This is an intense event because the pogo stick is simply not an efficient mode of transport, although it’s lots of fun.

I first set this record in Antarctica. I was in South America and the Argentinian Air Force graciously allowed me and a couple of friends to hitch a ride there on a military transport plane. We flew into the “white continent” and had 90 minutes to locate and measure a course, break the record (with observers from the base as witnesses) and get back on the plane before it took off. It was C-O-L-D! The spring on the pogo stick froze near the 3/4 mile point but I still managed to crack 18 minutes for the mile. I later overcame the 13 -minute barrier at Iffley Field in Oxford, England where one of my heroes, Roger Bannister, first broke the 4-minute mile. My greatest obstacle there was the summer heat!


Distance Record

Legend has it that the pogo stick was invented by a Burmese farmer so his daughter could cross the nearby muddy road without ruining her shoes. I don’t think the farmer ever imagined that one day people would be competing with each other to see who could last on his contraption the longest. Guinness allows you 5 minutes’ rest after each hour of jumping.

I’ve covered more than 23 miles on a pogo stick, but my favorite pogo stick adventure was climbing 11 1/2 miles up and down the foothills of Mount Fuji. While speeding across Japan in a bullet train, I spotted Mount Fuji sparkling in the distance through the window and I was stunned by its majestic beauty. I knew I just had to climb it on a pogo stick! Since I was leaving the Orient in a few days, there was no time to waste. I had my pogo sticks flown over from New York, alerted the media and, with helpers and witnesses in tow, ventured into the unknown.

It was one of the highlights of my life. It was exhilarating ascending towards the snowline and breathing in the fragrant and crisp, thin mountain air. I had a powerful meditation at the turnaround point. Contrary to what I expected, going down was a lot harder, since I was already tired and had to use all my strength to avoid bounding downhill uncontrollably.

It was such an enjoyable experience that seven years later I decided to try it again, increasing the distance to 16 miles. My handler was a professor of biology who used to raise butterflies as a hobby. As I was racing down the mountain in the pouring icy rain, deeply concentrating on not sliding off the road and trying to finish before I cramped up, I saw the professor in the distance frantically waving his arms. “STOP, STOP!” he cried out. I thought there must have been a serious accident or something, but, both to my relief and disbelief, when I reached my friend he pointed to a big, brown, ugly moth perched on a tree. Excitedly he exclaimed, “Look, it’s the rare Lepidoptera saturniid! Isn’t it marvelous?”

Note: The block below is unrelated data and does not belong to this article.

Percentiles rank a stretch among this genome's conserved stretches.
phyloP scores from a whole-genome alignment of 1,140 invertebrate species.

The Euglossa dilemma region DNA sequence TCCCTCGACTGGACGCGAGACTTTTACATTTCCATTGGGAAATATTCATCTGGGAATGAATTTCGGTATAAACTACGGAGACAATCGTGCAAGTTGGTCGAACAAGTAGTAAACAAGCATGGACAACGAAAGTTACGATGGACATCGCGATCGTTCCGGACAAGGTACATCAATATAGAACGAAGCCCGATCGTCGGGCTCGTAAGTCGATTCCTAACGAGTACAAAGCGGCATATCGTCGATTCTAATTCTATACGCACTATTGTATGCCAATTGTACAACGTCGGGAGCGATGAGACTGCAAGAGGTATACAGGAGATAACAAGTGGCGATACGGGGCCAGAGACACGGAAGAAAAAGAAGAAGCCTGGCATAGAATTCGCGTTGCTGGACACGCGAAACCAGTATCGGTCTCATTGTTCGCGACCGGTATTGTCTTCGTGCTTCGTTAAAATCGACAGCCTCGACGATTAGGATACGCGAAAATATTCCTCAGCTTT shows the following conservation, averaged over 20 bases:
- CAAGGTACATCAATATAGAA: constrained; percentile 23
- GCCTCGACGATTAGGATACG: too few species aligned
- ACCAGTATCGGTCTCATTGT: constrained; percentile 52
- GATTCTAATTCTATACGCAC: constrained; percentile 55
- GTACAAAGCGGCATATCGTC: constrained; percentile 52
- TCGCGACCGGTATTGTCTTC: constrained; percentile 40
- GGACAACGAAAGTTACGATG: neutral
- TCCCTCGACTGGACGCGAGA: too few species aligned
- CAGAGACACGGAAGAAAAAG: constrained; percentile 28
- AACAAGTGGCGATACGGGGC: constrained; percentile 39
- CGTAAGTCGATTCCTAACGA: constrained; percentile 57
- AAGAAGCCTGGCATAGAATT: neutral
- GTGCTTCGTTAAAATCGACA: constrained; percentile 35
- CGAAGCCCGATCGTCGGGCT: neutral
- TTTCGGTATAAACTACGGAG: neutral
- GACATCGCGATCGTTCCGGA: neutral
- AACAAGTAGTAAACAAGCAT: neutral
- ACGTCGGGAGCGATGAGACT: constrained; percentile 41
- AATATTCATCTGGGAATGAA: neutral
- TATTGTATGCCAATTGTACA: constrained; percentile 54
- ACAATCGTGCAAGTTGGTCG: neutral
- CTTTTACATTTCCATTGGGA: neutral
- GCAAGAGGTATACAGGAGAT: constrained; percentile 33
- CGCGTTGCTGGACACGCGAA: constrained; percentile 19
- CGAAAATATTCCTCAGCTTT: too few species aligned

Underwater Pogo Stick Jumping: Longest Time

I proudly call this event “aqua pogo”. On April Fool’s Day quite a while ago, Good Morning America predicted this new anti-gravity sport would soon sweep the nation. Fifteen years later, it still hasn’t caught on, although I heard that some bloke in Australia tried it one time. It’s really easy once you get the hang of it. Using a mask and snorkel, you jump into 8-10 feet of water with your favorite pogo stick, sink to the bottom of the pool, lake, river, etc., and then slowly bounce back up to the surface where you get air and descend once again. It is quite serene and meditative, but expect to swallow a few quarts of water during the learning process!

I first set the record of 3 hours and 20 minutes in a neighborhood YMCA pool, but while on vacation in South America, I got inspired to surpass the record in the Amazon River. A couple of friends and I flew into the jungle in Peru, took a speedboat down the Amazon and then a dugout canoe along one of its tributaries. I asked the guide if the location he chose had any piranhas, but he just laughed and pointed to the black water 50 feet away. That was not the reply I was hoping to get. To play it safe, I had a sturdy rope tied around my waist that my buddies on shore held on to, but I later found out that if the man-eating fish did attack, by the time I got reeled in, all they would get would be the pogo stick! Anyway, I didn’t realize the bottom of the Amazon is composed of a thick clay, so I got stuck several times before discovering a spot on some submerged tree roots. At one point, a water snake wrapped itself around my leg, but having never encountered a jumping animal like me before, I presume it got frightened, because it quickly let go.

Guinness eventually retired the category two years later.